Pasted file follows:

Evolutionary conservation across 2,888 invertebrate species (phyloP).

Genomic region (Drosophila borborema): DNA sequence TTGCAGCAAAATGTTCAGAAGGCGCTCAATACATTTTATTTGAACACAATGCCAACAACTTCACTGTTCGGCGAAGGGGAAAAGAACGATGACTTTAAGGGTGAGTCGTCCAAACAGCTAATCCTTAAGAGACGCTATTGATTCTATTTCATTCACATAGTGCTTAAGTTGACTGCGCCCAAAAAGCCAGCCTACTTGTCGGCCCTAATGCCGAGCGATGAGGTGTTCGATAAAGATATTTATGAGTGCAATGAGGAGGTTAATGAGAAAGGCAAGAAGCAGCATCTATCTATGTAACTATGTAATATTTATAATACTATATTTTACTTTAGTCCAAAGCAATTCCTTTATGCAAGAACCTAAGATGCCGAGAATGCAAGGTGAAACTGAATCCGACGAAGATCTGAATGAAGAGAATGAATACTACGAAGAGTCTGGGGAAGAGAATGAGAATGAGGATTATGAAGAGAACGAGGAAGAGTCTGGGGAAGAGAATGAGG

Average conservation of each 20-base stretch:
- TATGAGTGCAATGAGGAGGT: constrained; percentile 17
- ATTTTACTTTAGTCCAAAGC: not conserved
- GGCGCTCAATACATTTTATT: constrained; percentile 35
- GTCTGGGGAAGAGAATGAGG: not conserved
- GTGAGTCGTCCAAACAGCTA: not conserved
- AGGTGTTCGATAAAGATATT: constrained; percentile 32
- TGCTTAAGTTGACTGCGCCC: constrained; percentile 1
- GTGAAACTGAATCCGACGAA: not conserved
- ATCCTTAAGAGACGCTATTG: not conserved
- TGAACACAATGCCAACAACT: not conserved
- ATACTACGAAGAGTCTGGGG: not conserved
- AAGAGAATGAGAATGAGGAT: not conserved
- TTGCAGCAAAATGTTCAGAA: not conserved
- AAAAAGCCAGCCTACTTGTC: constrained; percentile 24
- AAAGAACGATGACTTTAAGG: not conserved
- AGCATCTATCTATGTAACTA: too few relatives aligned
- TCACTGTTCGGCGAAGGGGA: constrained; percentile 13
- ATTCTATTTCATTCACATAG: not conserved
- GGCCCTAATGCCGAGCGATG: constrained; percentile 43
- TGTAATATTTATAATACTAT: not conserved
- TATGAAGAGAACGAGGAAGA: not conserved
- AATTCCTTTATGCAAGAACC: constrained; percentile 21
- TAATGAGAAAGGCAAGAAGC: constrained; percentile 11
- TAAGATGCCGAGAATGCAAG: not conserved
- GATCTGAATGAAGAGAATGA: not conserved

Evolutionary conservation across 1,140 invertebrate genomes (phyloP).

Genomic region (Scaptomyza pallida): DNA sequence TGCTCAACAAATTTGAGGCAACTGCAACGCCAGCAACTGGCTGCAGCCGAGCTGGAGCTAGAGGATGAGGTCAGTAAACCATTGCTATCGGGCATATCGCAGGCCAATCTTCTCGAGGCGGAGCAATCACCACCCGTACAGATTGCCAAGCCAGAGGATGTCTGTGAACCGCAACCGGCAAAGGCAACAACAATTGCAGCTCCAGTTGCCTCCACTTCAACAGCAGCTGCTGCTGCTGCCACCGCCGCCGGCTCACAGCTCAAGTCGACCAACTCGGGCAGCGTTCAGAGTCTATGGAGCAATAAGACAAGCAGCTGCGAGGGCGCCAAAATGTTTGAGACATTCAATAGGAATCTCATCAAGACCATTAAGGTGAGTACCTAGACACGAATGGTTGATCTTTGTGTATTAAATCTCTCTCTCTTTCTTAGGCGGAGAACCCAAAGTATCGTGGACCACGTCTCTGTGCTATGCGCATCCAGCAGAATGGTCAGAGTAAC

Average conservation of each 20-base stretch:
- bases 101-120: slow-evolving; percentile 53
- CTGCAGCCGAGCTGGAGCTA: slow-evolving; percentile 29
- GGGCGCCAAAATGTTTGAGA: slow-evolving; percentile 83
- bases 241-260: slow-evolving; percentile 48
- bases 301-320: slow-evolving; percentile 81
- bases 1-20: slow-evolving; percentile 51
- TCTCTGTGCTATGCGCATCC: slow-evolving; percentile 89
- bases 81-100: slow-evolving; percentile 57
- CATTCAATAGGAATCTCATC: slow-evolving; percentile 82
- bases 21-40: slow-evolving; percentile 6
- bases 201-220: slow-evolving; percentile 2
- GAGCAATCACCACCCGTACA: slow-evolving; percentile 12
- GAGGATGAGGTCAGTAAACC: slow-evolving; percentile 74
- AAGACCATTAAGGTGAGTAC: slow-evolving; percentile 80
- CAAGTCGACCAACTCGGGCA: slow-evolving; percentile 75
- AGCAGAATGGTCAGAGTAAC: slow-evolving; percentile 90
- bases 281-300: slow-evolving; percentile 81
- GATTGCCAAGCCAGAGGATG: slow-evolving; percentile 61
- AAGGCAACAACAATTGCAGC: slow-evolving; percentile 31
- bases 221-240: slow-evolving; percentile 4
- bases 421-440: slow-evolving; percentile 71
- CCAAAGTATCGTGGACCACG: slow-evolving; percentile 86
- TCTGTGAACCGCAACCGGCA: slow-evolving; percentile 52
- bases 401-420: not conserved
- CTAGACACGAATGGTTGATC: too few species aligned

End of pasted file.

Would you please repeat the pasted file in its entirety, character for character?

Evolutionary conservation across 2,888 invertebrate species (phyloP).

Genomic region (Drosophila borborema): DNA sequence TTGCAGCAAAATGTTCAGAAGGCGCTCAATACATTTTATTTGAACACAATGCCAACAACTTCACTGTTCGGCGAAGGGGAAAAGAACGATGACTTTAAGGGTGAGTCGTCCAAACAGCTAATCCTTAAGAGACGCTATTGATTCTATTTCATTCACATAGTGCTTAAGTTGACTGCGCCCAAAAAGCCAGCCTACTTGTCGGCCCTAATGCCGAGCGATGAGGTGTTCGATAAAGATATTTATGAGTGCAATGAGGAGGTTAATGAGAAAGGCAAGAAGCAGCATCTATCTATGTAACTATGTAATATTTATAATACTATATTTTACTTTAGTCCAAAGCAATTCCTTTATGCAAGAACCTAAGATGCCGAGAATGCAAGGTGAAACTGAATCCGACGAAGATCTGAATGAAGAGAATGAATACTACGAAGAGTCTGGGGAAGAGAATGAGAATGAGGATTATGAAGAGAACGAGGAAGAGTCTGGGGAAGAGAATGAGG

Average conservation of each 20-base stretch:
- TATGAGTGCAATGAGGAGGT: constrained; percentile 17
- ATTTTACTTTAGTCCAAAGC: not conserved
- GGCGCTCAATACATTTTATT: constrained; percentile 35
- GTCTGGGGAAGAGAATGAGG: not conserved
- GTGAGTCGTCCAAACAGCTA: not conserved
- AGGTGTTCGATAAAGATATT: constrained; percentile 32
- TGCTTAAGTTGACTGCGCCC: constrained; percentile 1
- GTGAAACTGAATCCGACGAA: not conserved
- ATCCTTAAGAGACGCTATTG: not conserved
- TGAACACAATGCCAACAACT: not conserved
- ATACTACGAAGAGTCTGGGG: not conserved
- AAGAGAATGAGAATGAGGAT: not conserved
- TTGCAGCAAAATGTTCAGAA: not conserved
- AAAAAGCCAGCCTACTTGTC: constrained; percentile 24
- AAAGAACGATGACTTTAAGG: not conserved
- AGCATCTATCTATGTAACTA: too few relatives aligned
- TCACTGTTCGGCGAAGGGGA: constrained; percentile 13
- ATTCTATTTCATTCACATAG: not conserved
- GGCCCTAATGCCGAGCGATG: constrained; percentile 43
- TGTAATATTTATAATACTAT: not conserved
- TATGAAGAGAACGAGGAAGA: not conserved
- AATTCCTTTATGCAAGAACC: constrained; percentile 21
- TAATGAGAAAGGCAAGAAGC: constrained; percentile 11
- TAAGATGCCGAGAATGCAAG: not conserved
- GATCTGAATGAAGAGAATGA: not conserved

Evolutionary conservation across 1,140 invertebrate genomes (phyloP).

Genomic region (Scaptomyza pallida): DNA sequence TGCTCAACAAATTTGAGGCAACTGCAACGCCAGCAACTGGCTGCAGCCGAGCTGGAGCTAGAGGATGAGGTCAGTAAACCATTGCTATCGGGCATATCGCAGGCCAATCTTCTCGAGGCGGAGCAATCACCACCCGTACAGATTGCCAAGCCAGAGGATGTCTGTGAACCGCAACCGGCAAAGGCAACAACAATTGCAGCTCCAGTTGCCTCCACTTCAACAGCAGCTGCTGCTGCTGCCACCGCCGCCGGCTCACAGCTCAAGTCGACCAACTCGGGCAGCGTTCAGAGTCTATGGAGCAATAAGACAAGCAGCTGCGAGGGCGCCAAAATGTTTGAGACATTCAATAGGAATCTCATCAAGACCATTAAGGTGAGTACCTAGACACGAATGGTTGATCTTTGTGTATTAAATCTCTCTCTCTTTCTTAGGCGGAGAACCCAAAGTATCGTGGACCACGTCTCTGTGCTATGCGCATCCAGCAGAATGGTCAGAGTAAC

Average conservation of each 20-base stretch:
- bases 101-120: slow-evolving; percentile 53
- CTGCAGCCGAGCTGGAGCTA: slow-evolving; percentile 29
- GGGCGCCAAAATGTTTGAGA: slow-evolving; percentile 83
- bases 241-260: slow-evolving; percentile 48
- bases 301-320: slow-evolving; percentile 81
- bases 1-20: slow-evolving; percentile 51
- TCTCTGTGCTATGCGCATCC: slow-evolving; percentile 89
- bases 81-100: slow-evolving; percentile 57
- CATTCAATAGGAATCTCATC: slow-evolving; percentile 82
- bases 21-40: slow-evolving; percentile 6
- bases 201-220: slow-evolving; percentile 2
- GAGCAATCACCACCCGTACA: slow-evolving; percentile 12
- GAGGATGAGGTCAGTAAACC: slow-evolving; percentile 74
- AAGACCATTAAGGTGAGTAC: slow-evolving; percentile 80
- CAAGTCGACCAACTCGGGCA: slow-evolving; percentile 75
- AGCAGAATGGTCAGAGTAAC: slow-evolving; percentile 90
- bases 281-300: slow-evolving; percentile 81
- GATTGCCAAGCCAGAGGATG: slow-evolving; percentile 61
- AAGGCAACAACAATTGCAGC: slow-evolving; percentile 31
- bases 221-240: slow-evolving; percentile 4
- bases 421-440: slow-evolving; percentile 71
- CCAAAGTATCGTGGACCACG: slow-evolving; percentile 86
- TCTGTGAACCGCAACCGGCA: slow-evolving; percentile 52
- bases 401-420: not conserved
- CTAGACACGAATGGTTGATC: too few species aligned